When you think about Polycom, you probably conjure an image of its triangular speakerphone. But CEO Andrew Miller wants you to know about the company’s unified communications and collaboration software. Miller and I talked via Polycom’s high-definition telepresence system about the impact of business trends and the changing competitive landscape.
Customers’ Motivations Change
The reasons customers will, or won’t adopt unified communications and collaboration technology have changed over time. As recently as two years ago, customers based their investment decisions primarily on cost savings: how many hotel rooms, airplane flights and car rentals might be avoided. Technology advancements–such as the ability to run high-definition video over IP networks–has changed the value proposition. “We’ve moved away from ROI to a much more business continuity/productivity perspective,” Miller said. In addition, “the next-generation workforce that grows up on Skype or FaceTime will require visual participation versus audio.”
Hone Your Elevator Pitch
Given 30 seconds with a senior IT executive, Miller steers clear of technical details and product names: “I tell them that we’re a leader in unified communications, that we have a very differentiated, best-in-class approach in terms of how to increase productivity and drive business continuity, that this technology is a productivity tool that will not only yield results today but be a platform to grow all of the attributes of next-generation technology like mobility, like social media, with a partner you can trust for today and for tomorrow.”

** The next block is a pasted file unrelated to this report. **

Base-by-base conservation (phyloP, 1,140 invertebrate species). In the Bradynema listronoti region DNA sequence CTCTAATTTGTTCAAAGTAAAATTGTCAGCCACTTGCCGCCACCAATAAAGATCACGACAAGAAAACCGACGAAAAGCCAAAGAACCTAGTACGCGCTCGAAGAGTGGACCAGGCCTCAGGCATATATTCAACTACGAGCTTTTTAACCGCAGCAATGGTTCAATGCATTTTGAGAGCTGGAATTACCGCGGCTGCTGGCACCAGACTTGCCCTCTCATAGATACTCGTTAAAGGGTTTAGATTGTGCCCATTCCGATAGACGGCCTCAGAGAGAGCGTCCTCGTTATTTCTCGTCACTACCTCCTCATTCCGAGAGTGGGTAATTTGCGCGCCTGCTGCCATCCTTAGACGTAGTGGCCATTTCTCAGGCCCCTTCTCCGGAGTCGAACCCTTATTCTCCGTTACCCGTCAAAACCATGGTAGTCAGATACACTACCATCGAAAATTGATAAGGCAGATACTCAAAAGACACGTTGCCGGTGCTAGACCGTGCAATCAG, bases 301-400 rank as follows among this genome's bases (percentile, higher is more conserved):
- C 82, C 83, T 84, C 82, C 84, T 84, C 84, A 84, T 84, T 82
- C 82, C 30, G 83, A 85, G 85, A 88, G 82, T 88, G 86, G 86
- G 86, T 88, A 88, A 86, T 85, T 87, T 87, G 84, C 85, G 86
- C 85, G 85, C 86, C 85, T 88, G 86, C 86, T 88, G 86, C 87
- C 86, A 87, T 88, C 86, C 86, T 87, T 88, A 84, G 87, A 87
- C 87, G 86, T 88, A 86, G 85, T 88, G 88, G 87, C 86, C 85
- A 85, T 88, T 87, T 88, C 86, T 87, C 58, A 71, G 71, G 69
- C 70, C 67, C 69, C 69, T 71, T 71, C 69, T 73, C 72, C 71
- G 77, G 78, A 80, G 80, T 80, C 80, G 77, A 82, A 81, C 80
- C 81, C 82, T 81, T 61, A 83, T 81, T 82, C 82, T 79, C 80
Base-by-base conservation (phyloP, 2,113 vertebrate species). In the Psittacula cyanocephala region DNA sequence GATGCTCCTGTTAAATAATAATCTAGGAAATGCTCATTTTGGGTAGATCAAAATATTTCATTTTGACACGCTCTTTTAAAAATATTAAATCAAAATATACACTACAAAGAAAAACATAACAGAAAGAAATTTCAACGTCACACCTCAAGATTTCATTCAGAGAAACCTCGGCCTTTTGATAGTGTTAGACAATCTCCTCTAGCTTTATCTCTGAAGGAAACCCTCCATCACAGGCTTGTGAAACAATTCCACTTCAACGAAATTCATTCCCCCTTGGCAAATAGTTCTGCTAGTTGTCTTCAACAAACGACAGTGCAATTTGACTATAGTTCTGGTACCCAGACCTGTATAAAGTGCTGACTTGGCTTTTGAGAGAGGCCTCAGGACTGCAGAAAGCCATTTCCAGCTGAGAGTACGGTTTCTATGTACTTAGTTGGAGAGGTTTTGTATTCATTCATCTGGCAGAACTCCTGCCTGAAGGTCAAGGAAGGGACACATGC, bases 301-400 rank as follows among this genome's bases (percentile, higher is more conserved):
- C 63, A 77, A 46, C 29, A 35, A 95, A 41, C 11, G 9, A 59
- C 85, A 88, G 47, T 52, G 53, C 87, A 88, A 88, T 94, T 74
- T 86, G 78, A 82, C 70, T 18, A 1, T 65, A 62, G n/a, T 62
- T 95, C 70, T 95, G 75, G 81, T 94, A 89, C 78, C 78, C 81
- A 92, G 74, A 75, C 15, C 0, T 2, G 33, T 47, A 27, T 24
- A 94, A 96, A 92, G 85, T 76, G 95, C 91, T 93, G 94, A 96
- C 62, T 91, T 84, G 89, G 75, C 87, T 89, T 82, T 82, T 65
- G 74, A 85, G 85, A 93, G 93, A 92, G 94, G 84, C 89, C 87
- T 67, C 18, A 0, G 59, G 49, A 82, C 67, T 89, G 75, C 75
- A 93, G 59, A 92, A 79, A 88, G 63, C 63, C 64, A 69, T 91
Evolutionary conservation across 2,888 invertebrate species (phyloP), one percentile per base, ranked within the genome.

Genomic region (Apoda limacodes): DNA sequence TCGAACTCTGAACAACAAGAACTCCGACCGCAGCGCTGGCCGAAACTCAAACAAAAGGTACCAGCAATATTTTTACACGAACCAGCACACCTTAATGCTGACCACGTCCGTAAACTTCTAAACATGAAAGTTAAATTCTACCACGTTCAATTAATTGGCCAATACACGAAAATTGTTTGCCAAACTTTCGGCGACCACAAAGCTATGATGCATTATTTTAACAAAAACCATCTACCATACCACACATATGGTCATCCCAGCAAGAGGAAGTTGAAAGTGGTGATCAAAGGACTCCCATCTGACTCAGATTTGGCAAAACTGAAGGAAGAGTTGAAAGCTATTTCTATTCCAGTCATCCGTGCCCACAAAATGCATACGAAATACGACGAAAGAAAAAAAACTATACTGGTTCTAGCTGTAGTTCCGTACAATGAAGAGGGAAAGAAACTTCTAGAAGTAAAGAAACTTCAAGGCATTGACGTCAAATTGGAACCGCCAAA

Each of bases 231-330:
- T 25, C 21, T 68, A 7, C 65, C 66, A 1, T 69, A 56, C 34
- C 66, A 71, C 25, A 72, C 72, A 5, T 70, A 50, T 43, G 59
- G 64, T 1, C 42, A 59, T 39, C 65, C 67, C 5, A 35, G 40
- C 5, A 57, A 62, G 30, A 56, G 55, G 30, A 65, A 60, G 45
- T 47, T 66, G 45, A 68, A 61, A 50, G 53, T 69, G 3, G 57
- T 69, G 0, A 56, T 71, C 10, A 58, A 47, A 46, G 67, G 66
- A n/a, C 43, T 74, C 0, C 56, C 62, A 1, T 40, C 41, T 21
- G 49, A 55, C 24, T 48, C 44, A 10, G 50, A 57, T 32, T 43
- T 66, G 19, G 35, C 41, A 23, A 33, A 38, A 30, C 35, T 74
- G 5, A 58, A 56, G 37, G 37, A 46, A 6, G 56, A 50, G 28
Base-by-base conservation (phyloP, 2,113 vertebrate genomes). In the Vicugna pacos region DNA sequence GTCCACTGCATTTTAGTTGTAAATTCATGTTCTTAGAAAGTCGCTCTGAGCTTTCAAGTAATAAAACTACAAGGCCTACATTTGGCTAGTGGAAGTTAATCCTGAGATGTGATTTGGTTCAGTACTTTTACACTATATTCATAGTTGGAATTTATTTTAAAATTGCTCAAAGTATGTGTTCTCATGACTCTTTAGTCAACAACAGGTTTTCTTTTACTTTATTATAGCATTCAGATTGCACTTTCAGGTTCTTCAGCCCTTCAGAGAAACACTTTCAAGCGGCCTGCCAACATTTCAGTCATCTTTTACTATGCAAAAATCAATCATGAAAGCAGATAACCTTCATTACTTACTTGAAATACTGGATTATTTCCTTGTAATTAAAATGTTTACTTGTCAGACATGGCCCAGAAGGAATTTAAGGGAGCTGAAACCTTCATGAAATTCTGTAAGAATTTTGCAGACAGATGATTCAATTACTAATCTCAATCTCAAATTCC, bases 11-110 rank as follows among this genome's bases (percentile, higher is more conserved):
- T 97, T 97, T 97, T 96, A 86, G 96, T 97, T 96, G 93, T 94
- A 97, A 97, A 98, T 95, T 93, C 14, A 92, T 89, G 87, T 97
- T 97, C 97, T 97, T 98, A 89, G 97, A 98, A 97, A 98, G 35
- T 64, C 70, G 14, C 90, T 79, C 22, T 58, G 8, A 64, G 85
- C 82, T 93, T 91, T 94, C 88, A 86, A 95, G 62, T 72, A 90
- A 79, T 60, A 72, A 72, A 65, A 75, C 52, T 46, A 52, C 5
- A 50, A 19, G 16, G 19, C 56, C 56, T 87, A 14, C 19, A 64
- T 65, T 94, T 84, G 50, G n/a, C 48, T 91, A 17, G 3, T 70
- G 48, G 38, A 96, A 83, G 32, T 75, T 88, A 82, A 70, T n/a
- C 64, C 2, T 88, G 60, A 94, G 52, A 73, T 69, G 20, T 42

Polycom differentiates itself against its largest competitor, Cisco, in part by touting how easily its software integrates with enterprise applications. It also partnered with seven vendors who compete with Cisco, in deals that, as of 2011, accounted for 23 percent of Polycom’s revenue. The benefits accrue three ways. Partners buy technology from Polycom, they include Polycom in projects they do for their customers, and they resell products under an OEM relationship.
Read the complete interview here.